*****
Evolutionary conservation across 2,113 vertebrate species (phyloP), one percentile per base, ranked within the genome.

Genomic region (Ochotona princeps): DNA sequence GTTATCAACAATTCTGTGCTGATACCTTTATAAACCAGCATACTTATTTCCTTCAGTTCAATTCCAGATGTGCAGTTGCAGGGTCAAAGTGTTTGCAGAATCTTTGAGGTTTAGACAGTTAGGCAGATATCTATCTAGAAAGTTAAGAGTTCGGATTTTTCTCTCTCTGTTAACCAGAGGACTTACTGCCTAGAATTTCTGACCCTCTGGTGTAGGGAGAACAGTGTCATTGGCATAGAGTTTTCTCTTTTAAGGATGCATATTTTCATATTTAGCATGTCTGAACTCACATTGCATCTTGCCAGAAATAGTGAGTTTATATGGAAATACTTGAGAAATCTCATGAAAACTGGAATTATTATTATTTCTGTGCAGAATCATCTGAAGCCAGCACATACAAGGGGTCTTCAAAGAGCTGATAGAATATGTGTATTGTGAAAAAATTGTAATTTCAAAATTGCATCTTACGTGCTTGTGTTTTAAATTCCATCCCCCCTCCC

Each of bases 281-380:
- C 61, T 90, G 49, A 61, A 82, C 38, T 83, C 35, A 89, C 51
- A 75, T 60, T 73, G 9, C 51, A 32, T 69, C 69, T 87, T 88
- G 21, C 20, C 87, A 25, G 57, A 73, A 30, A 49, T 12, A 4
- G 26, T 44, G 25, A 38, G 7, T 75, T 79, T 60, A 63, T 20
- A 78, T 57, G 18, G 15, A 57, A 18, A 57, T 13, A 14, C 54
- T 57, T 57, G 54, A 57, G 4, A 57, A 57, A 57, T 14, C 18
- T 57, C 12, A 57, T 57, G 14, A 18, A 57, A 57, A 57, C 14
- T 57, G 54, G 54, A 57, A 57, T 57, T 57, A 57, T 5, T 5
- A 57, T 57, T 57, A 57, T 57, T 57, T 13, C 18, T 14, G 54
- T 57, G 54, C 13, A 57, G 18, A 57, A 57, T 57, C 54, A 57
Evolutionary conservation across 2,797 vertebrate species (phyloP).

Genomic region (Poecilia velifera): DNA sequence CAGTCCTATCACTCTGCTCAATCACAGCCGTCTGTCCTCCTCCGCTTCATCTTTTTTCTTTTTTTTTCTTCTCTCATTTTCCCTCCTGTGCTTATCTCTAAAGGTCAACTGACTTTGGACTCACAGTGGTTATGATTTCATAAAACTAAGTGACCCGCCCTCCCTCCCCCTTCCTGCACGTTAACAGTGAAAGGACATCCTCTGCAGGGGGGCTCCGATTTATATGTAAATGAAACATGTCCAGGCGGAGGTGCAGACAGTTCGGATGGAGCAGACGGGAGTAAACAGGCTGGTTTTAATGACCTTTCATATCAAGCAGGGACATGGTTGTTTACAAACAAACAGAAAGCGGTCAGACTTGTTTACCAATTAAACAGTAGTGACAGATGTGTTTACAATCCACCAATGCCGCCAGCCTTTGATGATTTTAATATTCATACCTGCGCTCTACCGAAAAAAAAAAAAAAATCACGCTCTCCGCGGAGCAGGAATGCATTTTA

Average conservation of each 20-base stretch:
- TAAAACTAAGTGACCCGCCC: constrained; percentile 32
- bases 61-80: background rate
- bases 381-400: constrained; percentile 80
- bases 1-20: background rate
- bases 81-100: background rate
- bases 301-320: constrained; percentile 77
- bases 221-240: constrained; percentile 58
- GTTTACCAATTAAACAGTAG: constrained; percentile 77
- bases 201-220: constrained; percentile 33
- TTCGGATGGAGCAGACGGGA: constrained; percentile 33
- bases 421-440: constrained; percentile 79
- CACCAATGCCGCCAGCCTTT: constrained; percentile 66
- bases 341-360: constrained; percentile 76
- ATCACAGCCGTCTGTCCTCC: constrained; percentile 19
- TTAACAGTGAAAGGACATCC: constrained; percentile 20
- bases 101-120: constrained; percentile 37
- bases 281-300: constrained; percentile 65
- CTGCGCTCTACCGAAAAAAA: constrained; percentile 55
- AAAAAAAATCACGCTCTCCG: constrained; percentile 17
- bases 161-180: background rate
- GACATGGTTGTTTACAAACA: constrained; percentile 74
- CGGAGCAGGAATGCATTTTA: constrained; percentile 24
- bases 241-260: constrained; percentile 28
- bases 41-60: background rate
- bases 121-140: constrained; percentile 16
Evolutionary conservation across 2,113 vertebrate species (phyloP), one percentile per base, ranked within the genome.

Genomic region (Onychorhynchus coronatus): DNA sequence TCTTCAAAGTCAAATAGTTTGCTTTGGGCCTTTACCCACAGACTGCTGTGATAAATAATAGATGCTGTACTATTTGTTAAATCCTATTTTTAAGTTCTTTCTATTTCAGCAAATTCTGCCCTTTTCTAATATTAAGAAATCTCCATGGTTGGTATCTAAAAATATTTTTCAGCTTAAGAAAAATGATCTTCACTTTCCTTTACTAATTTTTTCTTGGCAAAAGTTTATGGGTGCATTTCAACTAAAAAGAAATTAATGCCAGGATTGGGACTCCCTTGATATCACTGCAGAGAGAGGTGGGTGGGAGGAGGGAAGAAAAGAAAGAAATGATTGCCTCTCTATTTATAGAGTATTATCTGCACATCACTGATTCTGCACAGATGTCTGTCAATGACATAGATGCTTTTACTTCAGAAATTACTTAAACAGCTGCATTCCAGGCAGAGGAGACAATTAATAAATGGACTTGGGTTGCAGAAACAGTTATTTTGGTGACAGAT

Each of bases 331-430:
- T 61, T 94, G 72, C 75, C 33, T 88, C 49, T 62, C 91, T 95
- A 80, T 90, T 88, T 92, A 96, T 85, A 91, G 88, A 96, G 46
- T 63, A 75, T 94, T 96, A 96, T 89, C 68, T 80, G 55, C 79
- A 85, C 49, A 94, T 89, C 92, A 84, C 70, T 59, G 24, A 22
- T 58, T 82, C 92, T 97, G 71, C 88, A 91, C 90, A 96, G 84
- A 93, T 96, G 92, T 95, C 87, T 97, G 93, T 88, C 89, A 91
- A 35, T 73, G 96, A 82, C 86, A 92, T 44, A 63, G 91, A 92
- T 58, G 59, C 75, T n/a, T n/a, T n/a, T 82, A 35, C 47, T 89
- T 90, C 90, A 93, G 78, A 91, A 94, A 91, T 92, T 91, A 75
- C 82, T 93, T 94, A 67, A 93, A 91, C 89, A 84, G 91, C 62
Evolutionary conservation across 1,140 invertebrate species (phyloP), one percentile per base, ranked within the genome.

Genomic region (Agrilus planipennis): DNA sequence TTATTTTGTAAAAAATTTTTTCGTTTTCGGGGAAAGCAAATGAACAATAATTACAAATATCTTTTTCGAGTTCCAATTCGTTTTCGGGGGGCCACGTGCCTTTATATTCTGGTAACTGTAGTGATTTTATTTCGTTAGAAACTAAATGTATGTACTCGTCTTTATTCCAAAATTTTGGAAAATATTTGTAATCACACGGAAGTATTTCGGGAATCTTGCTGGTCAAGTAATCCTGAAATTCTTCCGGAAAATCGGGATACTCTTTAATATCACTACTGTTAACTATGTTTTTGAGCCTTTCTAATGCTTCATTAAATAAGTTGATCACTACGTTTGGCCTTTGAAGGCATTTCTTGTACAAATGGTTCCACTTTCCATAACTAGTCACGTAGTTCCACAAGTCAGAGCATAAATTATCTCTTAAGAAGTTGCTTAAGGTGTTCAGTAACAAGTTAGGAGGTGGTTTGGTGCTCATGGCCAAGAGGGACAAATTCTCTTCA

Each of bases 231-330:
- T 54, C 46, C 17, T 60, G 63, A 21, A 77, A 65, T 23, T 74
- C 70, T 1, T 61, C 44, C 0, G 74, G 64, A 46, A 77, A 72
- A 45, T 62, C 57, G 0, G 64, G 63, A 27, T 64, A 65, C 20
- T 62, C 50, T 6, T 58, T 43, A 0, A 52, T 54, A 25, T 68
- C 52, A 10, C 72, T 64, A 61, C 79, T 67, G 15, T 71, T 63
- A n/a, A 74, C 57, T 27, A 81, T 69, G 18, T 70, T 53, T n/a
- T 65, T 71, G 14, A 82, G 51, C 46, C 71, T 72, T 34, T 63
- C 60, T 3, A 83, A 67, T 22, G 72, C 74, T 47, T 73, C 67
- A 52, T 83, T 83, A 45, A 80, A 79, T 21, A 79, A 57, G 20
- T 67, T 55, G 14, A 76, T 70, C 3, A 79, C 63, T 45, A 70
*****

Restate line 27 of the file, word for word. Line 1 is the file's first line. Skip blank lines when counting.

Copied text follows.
- bases 421-440: constrained; percentile 79